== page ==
Australia’s Federal Court has ordered an egg producer to pay a $250,000 fine after misleading its eggs as “free range” when in fact the hens were confined to barns.
Darling Downs Eggs admitted that from Dec 31, 2013 to Oct 6, 2014, that it supplied eggs marketed and labelled as “free range.”
In fact, according to the Australian Competition and Consumer Commission, the laying hens had been “continuously confined to barns and had never had access to the outdoors. Images below.”
The Court ruling found that by labelling and promoting eggs as ‘free range’, Darling Downs Fresh Eggs represented to consumers that the eggs were produced by hens which were able to move about freely on an open range each day, and that most of the hens did in fact do so on most days.
In fact, as Darling Downs Fresh Eggs admitted, the doors to its barns were kept shut at all times so that none of the laying hens were able to access or use the outdoor range.
“The issue of free range is very important to many consumers and the Australian Consumer Law requires egg producers to make truthful, and not misleading, claims,” ACCC Chairman Rod Sims said.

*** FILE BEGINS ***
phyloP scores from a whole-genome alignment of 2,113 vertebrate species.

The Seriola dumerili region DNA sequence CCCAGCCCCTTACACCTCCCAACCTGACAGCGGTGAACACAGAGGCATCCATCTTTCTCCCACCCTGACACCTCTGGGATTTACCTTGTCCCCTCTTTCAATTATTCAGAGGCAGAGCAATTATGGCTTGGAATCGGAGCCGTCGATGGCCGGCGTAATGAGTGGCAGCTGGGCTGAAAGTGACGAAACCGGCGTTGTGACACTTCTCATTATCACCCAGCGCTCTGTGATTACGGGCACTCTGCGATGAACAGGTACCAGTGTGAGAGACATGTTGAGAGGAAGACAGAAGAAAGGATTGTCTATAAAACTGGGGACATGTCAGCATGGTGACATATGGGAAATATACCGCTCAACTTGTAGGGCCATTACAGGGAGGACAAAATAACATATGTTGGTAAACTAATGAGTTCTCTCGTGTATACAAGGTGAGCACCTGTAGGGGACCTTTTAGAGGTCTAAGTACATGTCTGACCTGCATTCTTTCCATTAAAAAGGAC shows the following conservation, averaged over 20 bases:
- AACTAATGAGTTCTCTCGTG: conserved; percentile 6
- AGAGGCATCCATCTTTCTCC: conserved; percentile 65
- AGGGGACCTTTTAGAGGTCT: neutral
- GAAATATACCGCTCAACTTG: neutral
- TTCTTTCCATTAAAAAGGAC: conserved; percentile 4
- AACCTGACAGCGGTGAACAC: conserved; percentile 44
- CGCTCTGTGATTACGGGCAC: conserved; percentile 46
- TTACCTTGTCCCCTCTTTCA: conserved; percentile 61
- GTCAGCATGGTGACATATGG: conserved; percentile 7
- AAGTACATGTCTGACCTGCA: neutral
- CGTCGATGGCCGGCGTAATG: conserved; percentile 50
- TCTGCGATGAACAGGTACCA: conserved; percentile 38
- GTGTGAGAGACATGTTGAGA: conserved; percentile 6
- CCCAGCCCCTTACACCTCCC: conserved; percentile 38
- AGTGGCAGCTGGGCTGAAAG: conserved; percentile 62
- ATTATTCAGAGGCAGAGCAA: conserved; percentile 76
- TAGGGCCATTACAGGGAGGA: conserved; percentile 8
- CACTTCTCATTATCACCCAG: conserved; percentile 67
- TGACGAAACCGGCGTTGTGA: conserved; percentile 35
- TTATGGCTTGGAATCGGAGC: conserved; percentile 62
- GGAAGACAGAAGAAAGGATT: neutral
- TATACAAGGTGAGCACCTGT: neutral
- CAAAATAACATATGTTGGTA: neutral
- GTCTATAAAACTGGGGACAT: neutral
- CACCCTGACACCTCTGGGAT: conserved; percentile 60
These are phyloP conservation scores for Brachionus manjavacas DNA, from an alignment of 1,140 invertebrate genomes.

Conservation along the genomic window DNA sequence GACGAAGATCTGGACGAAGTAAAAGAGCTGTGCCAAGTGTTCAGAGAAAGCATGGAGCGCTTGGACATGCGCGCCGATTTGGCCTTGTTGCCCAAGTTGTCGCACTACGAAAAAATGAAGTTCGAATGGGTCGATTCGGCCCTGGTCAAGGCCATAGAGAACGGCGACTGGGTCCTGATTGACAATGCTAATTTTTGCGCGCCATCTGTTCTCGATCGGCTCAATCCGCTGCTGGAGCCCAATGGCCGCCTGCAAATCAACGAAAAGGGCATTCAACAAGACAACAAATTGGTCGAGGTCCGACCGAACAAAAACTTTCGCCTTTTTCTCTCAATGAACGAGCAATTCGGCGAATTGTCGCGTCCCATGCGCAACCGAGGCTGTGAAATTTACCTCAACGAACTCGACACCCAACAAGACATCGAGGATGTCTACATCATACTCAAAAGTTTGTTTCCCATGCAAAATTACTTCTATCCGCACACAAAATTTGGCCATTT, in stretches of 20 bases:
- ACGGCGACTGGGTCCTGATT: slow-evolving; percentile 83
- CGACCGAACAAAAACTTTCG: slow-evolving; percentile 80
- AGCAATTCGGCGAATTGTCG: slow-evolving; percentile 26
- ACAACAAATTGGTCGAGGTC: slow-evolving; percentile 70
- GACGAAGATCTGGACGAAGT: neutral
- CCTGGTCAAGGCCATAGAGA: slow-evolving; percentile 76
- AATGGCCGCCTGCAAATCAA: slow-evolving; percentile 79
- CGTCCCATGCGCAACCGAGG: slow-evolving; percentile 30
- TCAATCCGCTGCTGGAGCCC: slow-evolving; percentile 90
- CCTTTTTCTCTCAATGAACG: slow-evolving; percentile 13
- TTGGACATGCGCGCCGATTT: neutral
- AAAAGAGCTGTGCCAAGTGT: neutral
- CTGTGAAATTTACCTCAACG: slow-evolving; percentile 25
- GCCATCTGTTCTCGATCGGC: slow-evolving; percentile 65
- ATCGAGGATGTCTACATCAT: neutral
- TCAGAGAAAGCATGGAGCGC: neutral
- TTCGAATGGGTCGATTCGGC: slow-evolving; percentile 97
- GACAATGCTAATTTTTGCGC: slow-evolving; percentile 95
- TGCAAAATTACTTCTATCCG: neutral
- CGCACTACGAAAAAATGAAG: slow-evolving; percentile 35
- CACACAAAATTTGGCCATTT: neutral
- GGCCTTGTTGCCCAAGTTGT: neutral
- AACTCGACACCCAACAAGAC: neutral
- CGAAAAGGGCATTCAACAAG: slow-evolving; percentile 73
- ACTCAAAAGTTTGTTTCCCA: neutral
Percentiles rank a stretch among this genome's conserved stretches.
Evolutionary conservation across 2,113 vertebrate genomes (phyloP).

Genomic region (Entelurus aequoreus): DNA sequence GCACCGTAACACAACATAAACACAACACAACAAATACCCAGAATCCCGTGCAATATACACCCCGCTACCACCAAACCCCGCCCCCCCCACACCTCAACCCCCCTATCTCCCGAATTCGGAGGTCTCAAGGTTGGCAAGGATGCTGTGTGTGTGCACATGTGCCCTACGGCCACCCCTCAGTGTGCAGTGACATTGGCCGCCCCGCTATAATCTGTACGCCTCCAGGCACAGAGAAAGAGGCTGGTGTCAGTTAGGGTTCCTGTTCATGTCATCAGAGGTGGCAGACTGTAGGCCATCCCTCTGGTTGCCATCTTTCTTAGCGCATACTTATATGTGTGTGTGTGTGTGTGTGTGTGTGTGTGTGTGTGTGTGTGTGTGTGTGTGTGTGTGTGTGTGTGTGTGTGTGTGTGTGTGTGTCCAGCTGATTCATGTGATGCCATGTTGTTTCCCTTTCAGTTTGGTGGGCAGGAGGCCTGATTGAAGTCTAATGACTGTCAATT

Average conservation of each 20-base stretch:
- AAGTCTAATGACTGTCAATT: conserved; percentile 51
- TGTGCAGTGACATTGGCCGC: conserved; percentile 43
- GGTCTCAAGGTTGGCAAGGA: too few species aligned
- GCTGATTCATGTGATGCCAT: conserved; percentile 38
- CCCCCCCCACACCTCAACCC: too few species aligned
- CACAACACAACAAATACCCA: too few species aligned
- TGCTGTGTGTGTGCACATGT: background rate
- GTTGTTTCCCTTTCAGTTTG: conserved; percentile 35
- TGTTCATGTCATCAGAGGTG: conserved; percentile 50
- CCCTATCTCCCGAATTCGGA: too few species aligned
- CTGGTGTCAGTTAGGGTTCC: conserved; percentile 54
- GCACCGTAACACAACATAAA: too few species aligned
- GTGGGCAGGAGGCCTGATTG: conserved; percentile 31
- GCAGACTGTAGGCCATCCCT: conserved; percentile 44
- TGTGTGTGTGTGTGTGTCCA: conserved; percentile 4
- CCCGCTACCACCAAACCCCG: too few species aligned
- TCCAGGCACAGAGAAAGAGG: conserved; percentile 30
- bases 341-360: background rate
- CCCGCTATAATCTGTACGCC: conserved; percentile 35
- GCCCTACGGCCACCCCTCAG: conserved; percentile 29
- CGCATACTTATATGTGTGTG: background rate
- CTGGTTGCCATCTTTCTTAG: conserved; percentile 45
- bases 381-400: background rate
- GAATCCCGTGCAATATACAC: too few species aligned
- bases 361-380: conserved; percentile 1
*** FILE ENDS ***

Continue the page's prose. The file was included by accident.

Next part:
“It’s clearly misleading to claim your eggs are free range when the hens that laid the eggs didn’t roam freely outdoors.”
Sims said consumers are willing to pay a premium for free range eggs which they believe meet ethical or welfare standards.
“Businesses should not be benefitting financially from misleading claims about farming practices.
Darling Downs Fresh Eggs supplies eggs from farms located in Queensland, approximately 40km south west of Toowoomba. It sold eggs labelled as ‘free range’ to consumers in Queensland, the Northern Territory and New South Wales.
Darling Downs Fresh Eggs supplied eggs it represented were free range under its own ‘Mountain Range’ label and under the ‘Drakes Home Brand Free Range’ label.
Darling Downs Fresh Eggs also supplied eggs it represented were free range to other producers who used them to supplement their own free range egg supply.